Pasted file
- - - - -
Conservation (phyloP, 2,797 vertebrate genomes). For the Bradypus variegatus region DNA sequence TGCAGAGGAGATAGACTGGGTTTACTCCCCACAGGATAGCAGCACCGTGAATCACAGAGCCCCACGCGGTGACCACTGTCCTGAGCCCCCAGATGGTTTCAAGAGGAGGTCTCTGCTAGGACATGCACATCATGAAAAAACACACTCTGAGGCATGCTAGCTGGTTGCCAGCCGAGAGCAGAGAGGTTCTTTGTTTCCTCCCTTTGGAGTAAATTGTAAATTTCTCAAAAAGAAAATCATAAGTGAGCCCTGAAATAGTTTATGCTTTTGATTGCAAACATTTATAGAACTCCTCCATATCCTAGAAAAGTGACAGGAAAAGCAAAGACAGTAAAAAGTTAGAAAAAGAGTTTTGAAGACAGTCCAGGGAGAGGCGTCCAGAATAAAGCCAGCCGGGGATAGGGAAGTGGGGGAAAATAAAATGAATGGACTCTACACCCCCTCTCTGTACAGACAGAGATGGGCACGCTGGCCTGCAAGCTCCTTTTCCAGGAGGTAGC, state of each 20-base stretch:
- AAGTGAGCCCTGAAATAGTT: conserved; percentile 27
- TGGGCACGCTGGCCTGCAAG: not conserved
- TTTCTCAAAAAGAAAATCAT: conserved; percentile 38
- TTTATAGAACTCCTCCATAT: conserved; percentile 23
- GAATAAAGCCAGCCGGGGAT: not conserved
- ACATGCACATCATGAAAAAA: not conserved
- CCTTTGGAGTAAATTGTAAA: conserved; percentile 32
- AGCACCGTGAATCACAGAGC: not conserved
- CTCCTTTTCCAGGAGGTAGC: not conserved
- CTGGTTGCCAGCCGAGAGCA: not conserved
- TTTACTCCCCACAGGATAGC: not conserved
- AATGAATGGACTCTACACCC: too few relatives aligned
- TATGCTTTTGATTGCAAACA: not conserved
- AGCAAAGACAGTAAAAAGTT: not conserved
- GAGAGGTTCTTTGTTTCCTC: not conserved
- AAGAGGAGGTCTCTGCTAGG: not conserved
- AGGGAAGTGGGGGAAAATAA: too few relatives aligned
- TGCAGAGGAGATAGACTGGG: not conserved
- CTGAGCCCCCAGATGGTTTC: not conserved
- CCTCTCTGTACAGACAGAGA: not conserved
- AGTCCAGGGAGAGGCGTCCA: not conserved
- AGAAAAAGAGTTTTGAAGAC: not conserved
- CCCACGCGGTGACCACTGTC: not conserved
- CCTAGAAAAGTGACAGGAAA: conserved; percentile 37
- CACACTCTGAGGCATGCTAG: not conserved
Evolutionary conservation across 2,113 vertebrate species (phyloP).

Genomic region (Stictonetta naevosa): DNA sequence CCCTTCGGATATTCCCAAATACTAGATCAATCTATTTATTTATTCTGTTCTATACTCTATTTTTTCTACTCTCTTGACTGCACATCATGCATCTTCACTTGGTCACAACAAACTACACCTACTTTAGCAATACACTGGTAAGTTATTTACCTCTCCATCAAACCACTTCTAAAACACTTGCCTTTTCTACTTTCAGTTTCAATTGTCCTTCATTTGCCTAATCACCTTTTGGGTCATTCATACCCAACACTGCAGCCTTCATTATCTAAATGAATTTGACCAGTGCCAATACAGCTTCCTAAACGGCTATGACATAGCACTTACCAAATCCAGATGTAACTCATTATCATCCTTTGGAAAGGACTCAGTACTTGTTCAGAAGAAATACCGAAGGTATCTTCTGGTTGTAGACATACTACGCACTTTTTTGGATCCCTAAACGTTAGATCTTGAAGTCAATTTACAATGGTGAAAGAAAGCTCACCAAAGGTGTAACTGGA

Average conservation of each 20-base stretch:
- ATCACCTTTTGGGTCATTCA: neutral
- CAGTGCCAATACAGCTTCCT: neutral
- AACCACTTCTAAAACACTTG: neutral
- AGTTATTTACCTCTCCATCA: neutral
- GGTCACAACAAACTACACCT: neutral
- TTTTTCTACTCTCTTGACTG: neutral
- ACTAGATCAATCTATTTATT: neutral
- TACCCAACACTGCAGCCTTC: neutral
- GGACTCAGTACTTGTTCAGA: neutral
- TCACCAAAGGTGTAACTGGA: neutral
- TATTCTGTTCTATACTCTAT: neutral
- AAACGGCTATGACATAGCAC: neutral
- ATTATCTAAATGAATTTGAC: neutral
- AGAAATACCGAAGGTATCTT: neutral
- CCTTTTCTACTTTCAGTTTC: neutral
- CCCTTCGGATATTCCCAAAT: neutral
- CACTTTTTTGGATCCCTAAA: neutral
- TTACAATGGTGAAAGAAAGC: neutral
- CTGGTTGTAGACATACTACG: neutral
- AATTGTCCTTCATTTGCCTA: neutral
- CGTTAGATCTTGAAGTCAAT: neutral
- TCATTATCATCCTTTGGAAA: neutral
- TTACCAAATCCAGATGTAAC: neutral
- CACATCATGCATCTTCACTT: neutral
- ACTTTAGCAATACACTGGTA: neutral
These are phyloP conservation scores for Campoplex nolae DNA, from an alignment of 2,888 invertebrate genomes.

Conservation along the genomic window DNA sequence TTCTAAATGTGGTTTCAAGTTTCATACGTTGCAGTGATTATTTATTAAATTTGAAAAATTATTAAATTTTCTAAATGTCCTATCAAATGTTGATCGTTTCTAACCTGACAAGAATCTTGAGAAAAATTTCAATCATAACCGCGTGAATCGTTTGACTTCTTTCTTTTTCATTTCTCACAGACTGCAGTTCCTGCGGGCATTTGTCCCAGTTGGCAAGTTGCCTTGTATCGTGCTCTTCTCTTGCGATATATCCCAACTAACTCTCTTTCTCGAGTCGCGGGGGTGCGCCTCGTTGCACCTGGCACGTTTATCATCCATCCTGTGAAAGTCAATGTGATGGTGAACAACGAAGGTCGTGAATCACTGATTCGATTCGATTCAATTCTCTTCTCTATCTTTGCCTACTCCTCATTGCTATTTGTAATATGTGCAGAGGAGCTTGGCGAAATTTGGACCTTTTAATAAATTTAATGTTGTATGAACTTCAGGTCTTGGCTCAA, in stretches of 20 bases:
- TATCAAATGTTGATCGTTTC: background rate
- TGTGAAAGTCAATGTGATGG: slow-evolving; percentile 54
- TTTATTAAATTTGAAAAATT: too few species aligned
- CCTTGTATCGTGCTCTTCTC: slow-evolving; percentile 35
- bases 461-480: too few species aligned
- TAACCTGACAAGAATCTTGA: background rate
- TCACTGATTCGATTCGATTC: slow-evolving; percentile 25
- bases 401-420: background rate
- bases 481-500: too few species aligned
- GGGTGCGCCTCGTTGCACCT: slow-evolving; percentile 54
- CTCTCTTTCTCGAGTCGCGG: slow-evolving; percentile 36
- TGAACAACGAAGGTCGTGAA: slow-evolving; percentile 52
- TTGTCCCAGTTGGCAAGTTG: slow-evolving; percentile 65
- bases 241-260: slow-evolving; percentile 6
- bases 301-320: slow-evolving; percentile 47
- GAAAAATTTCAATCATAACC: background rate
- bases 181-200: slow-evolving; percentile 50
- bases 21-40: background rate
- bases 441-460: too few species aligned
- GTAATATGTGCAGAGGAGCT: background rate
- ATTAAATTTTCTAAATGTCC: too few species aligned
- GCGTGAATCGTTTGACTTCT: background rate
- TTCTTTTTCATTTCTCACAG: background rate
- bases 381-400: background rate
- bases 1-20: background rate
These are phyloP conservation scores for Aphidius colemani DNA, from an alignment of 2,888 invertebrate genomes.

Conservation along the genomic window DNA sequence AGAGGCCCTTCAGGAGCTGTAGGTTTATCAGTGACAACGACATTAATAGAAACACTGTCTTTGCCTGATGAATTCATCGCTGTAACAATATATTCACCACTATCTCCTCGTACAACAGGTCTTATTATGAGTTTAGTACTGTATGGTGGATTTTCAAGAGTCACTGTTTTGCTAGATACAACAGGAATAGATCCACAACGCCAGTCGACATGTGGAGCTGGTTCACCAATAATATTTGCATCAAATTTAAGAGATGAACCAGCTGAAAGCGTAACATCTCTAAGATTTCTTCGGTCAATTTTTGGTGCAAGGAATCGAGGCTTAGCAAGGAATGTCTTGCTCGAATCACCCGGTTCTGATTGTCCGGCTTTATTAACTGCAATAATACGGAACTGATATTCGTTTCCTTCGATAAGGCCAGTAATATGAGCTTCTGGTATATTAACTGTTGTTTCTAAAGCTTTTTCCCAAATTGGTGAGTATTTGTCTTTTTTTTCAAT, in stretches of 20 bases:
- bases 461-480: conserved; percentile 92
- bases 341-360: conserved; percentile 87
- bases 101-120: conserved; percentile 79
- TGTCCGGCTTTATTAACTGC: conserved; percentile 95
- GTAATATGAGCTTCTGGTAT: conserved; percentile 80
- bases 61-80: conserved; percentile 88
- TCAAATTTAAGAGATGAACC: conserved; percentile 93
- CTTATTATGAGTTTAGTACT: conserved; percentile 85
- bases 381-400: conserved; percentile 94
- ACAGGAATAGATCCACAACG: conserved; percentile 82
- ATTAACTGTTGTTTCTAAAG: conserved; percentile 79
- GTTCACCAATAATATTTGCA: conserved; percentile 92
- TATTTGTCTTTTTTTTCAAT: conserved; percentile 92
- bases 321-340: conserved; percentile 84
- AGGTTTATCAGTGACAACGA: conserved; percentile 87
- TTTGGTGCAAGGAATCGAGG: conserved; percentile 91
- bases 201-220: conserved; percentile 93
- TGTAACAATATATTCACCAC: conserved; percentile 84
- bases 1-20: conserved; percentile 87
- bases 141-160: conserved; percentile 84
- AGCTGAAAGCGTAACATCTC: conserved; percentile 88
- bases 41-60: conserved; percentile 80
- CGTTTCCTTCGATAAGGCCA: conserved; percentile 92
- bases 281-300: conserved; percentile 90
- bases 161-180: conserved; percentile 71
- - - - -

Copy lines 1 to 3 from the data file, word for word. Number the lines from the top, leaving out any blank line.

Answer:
Conservation (phyloP, 2,797 vertebrate genomes). For the Bradypus variegatus region DNA sequence TGCAGAGGAGATAGACTGGGTTTACTCCCCACAGGATAGCAGCACCGTGAATCACAGAGCCCCACGCGGTGACCACTGTCCTGAGCCCCCAGATGGTTTCAAGAGGAGGTCTCTGCTAGGACATGCACATCATGAAAAAACACACTCTGAGGCATGCTAGCTGGTTGCCAGCCGAGAGCAGAGAGGTTCTTTGTTTCCTCCCTTTGGAGTAAATTGTAAATTTCTCAAAAAGAAAATCATAAGTGAGCCCTGAAATAGTTTATGCTTTTGATTGCAAACATTTATAGAACTCCTCCATATCCTAGAAAAGTGACAGGAAAAGCAAAGACAGTAAAAAGTTAGAAAAAGAGTTTTGAAGACAGTCCAGGGAGAGGCGTCCAGAATAAAGCCAGCCGGGGATAGGGAAGTGGGGGAAAATAAAATGAATGGACTCTACACCCCCTCTCTGTACAGACAGAGATGGGCACGCTGGCCTGCAAGCTCCTTTTCCAGGAGGTAGC, state of each 20-base stretch:
- AAGTGAGCCCTGAAATAGTT: conserved; percentile 27
- TGGGCACGCTGGCCTGCAAG: not conserved